When the user attempts to modify some of the extended state, the hardware first verifies that the backing store is currently present, writable, and marked as dirty. If it is not, then the appropriate page fault is signaled. Thus, all new instructions that can modify such extended state are specified to allow for such page faults. When such verification occurs, the processor may cache a positive result until certain events occur, thus eliminating the need for frequent verifications. As a side effect of such verification, the processor discovers a physical translation of the virtual address the user specified for the backing store; this physical translation may be retained by the hardware, and used as described below.

In some embodiments, when the user attempts to modify some of the extended state, the processor asserts ownership of the corresponding cache lines in the backing store. The method of doing so varies, depending on the nature of the memory system involved.

In some embodiments, one or more dirty bits are associated with pieces of the extended state. Such dirty bits are cleared when values are restored from the backing store, and when values are saved back to the backing store. Such dirty bits are set whenever instructions are executed which change the value of the corresponding extended register(s).

Whenever the authoritative copy of extended state resides in the processor's register(s), and it is dirty, there is always a valid physical translation of the current backing store stored in the processor. The processor may respond to memory transactions targeted at these addresses. The processor may respond to a memory read request with the values stored in the registers. Thus, the registers are essentially acting as a specialized cache, caching only the memory that is being used as a backing store. Therefore, for each cache line that is included in the backing store, the processor maintains the per cache line state required of whatever memory system exists in the system.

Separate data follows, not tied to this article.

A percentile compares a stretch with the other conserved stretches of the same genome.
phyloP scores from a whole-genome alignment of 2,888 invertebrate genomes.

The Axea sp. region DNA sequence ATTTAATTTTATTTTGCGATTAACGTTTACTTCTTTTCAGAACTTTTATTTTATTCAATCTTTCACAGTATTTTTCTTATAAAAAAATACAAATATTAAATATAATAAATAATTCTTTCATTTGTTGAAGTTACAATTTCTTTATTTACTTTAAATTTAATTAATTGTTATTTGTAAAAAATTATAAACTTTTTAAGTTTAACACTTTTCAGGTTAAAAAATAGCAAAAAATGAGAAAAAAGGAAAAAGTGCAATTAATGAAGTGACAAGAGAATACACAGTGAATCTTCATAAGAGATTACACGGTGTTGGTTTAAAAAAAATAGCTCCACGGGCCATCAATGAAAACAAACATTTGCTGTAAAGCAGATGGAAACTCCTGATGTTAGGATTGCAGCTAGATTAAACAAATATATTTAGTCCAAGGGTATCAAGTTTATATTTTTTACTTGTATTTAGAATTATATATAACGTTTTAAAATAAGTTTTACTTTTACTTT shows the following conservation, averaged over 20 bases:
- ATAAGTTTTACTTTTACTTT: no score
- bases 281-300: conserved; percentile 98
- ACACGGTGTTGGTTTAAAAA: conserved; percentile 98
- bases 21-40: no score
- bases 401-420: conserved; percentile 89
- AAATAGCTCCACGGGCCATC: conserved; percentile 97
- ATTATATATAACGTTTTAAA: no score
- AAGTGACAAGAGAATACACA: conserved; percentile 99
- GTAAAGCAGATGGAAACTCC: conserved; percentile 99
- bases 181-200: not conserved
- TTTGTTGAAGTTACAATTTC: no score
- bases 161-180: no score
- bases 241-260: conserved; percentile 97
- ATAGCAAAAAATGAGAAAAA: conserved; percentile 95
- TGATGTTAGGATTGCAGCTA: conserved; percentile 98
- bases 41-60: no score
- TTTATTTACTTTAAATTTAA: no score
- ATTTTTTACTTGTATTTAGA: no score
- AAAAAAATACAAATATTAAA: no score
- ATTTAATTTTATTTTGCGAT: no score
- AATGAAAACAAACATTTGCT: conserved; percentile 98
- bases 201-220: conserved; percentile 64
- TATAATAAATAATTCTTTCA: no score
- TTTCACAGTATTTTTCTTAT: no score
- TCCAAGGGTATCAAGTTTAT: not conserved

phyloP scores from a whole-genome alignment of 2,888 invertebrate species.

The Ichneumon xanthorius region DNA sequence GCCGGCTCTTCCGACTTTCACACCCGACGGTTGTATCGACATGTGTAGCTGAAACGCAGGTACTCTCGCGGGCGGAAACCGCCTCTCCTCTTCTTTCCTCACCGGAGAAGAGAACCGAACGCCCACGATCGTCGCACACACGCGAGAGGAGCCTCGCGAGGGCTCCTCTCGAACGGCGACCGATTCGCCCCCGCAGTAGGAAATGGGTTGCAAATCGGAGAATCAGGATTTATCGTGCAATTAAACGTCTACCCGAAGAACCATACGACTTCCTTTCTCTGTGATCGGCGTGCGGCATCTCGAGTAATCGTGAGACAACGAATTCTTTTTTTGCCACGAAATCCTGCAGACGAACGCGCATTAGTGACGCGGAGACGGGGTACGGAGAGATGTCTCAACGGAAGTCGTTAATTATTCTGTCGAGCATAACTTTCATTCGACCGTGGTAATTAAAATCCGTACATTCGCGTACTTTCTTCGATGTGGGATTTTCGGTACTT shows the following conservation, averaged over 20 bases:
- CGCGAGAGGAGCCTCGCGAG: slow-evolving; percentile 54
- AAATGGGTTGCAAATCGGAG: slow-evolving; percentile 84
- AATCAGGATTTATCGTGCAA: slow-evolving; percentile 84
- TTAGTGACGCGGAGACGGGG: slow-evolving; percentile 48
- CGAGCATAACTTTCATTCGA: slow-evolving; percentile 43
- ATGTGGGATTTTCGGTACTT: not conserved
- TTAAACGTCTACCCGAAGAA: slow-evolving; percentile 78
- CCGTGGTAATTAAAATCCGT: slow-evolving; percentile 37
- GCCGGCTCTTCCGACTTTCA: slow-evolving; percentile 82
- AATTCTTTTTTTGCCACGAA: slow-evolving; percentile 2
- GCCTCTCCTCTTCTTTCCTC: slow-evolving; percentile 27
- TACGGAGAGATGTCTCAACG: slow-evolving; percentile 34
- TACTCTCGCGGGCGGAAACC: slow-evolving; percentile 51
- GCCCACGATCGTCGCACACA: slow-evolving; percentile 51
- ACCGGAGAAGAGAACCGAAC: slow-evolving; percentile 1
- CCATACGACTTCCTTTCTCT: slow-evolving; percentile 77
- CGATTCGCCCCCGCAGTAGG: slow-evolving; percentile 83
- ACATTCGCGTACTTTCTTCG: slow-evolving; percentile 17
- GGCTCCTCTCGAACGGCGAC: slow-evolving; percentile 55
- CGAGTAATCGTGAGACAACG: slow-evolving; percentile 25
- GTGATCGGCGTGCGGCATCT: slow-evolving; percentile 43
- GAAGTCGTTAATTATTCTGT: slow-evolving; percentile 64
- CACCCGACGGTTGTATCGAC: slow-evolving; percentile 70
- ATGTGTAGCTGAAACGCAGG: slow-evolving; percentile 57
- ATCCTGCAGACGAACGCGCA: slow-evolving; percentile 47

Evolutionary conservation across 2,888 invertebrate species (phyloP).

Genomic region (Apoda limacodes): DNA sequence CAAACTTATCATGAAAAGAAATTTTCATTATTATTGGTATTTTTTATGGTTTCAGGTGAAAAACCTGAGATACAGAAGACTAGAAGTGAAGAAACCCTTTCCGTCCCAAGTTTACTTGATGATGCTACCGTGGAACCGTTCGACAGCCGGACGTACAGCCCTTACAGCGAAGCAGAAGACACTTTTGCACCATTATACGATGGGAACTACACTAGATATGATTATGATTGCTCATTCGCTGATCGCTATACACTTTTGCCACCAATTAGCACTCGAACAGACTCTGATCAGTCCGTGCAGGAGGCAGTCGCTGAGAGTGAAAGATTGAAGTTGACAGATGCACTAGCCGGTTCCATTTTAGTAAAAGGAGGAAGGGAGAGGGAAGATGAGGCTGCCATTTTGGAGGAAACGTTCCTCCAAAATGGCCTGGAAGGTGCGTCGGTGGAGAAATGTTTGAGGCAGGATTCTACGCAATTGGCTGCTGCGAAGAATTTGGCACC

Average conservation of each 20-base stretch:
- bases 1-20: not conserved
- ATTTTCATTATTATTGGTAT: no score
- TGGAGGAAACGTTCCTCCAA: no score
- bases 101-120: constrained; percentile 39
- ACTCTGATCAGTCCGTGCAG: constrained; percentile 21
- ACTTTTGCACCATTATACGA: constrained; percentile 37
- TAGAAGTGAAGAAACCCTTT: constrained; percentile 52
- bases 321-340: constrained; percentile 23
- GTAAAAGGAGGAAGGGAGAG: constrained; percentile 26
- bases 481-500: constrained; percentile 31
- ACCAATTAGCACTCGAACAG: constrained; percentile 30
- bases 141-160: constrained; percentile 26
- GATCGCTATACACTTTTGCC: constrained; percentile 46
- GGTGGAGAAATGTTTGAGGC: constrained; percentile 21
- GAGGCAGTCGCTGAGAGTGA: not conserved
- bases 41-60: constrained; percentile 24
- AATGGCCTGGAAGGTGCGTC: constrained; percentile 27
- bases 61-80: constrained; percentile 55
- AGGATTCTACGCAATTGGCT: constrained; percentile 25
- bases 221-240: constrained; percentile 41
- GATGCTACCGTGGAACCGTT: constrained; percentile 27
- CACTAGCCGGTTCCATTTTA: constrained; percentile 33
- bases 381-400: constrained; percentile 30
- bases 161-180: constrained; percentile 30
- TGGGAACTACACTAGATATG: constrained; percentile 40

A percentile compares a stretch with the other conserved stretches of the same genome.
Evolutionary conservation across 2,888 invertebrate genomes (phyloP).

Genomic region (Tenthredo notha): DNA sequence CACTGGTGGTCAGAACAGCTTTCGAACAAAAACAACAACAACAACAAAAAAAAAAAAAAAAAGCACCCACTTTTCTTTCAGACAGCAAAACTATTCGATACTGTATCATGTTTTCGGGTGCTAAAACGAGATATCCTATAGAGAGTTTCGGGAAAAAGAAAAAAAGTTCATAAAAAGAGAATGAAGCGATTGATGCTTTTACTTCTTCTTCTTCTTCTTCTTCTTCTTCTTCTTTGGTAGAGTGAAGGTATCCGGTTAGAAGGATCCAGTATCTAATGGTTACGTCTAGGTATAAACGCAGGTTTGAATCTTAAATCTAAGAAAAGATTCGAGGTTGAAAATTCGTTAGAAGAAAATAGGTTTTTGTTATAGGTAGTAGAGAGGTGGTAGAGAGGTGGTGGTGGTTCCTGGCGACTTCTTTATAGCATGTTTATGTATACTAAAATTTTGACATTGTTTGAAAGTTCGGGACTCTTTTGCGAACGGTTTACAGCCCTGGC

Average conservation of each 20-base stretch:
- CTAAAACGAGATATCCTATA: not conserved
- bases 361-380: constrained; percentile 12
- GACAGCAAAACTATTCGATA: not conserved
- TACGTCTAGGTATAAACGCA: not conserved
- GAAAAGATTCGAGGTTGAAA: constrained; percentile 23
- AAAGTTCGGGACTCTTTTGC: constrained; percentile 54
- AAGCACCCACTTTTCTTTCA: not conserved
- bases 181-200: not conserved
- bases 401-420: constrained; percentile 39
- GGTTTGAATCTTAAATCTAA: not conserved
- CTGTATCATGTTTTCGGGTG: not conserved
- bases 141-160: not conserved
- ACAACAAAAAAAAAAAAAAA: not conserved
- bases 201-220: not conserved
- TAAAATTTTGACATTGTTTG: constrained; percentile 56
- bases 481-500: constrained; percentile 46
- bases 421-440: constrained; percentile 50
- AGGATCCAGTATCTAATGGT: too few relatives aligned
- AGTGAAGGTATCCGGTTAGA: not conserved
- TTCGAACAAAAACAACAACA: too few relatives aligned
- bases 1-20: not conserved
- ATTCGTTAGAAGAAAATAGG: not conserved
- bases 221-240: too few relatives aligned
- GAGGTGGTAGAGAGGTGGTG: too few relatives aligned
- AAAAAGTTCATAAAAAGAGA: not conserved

The location of the backing store may potentially be changed by several events. In some embodiments, the user may explicitly change the location. In some embodiments, the OS may be aware of the backing store pointer, and may change it as part of a context switch. As the backing store pointer can be a virtual address, every change of address space may potentially change the physical translation of the backing store. Immediately before any of these events, the authoritative copy of the extended state may exist either in backing store, or in the processor's registers. If the authoritative copy is in the backing store, then no further action is required when the pointer is changed. If the authoritative copy is in the processor's registers, and it is not marked as dirty, then again, no further action is required. If the authoritative copy is in the processor's registers, and it is marked as dirty, some embodiments may immediately save the dirty state out to the backing store. Other embodiments may provide for a means to postpone this state save, and potentially eliminate it. As one example, an implementation might choose to allow the virtual address pointing to the backing store to be updated, but indicate that the physical translation is no longer in synchronization with this new pointer. As long as no attempts are made to access the new extended state, the old physical translation and the extended registers themselves continue to act as a “normal” cache for the cache lines they map, responding to any snoop traffic, and the like. These registers or cache lines can be invalidated by normal cache traffic if another agent asserts ownership. When some subsequent attempt is made to access the extended state, the current backing store pointer is translated (as indicated above), and then compared with the old physical translation. If it is the same, and the extended state cache tags are still valid, then no state save or restore is required; they are completely eliminated, and the bits are set to indicate that the authoritative copy is located in the registers. However, if the translations do not match, the “cache lines” which are still valid are flushed to memory before the new translation is used to fetch the corresponding register values from the new backing store.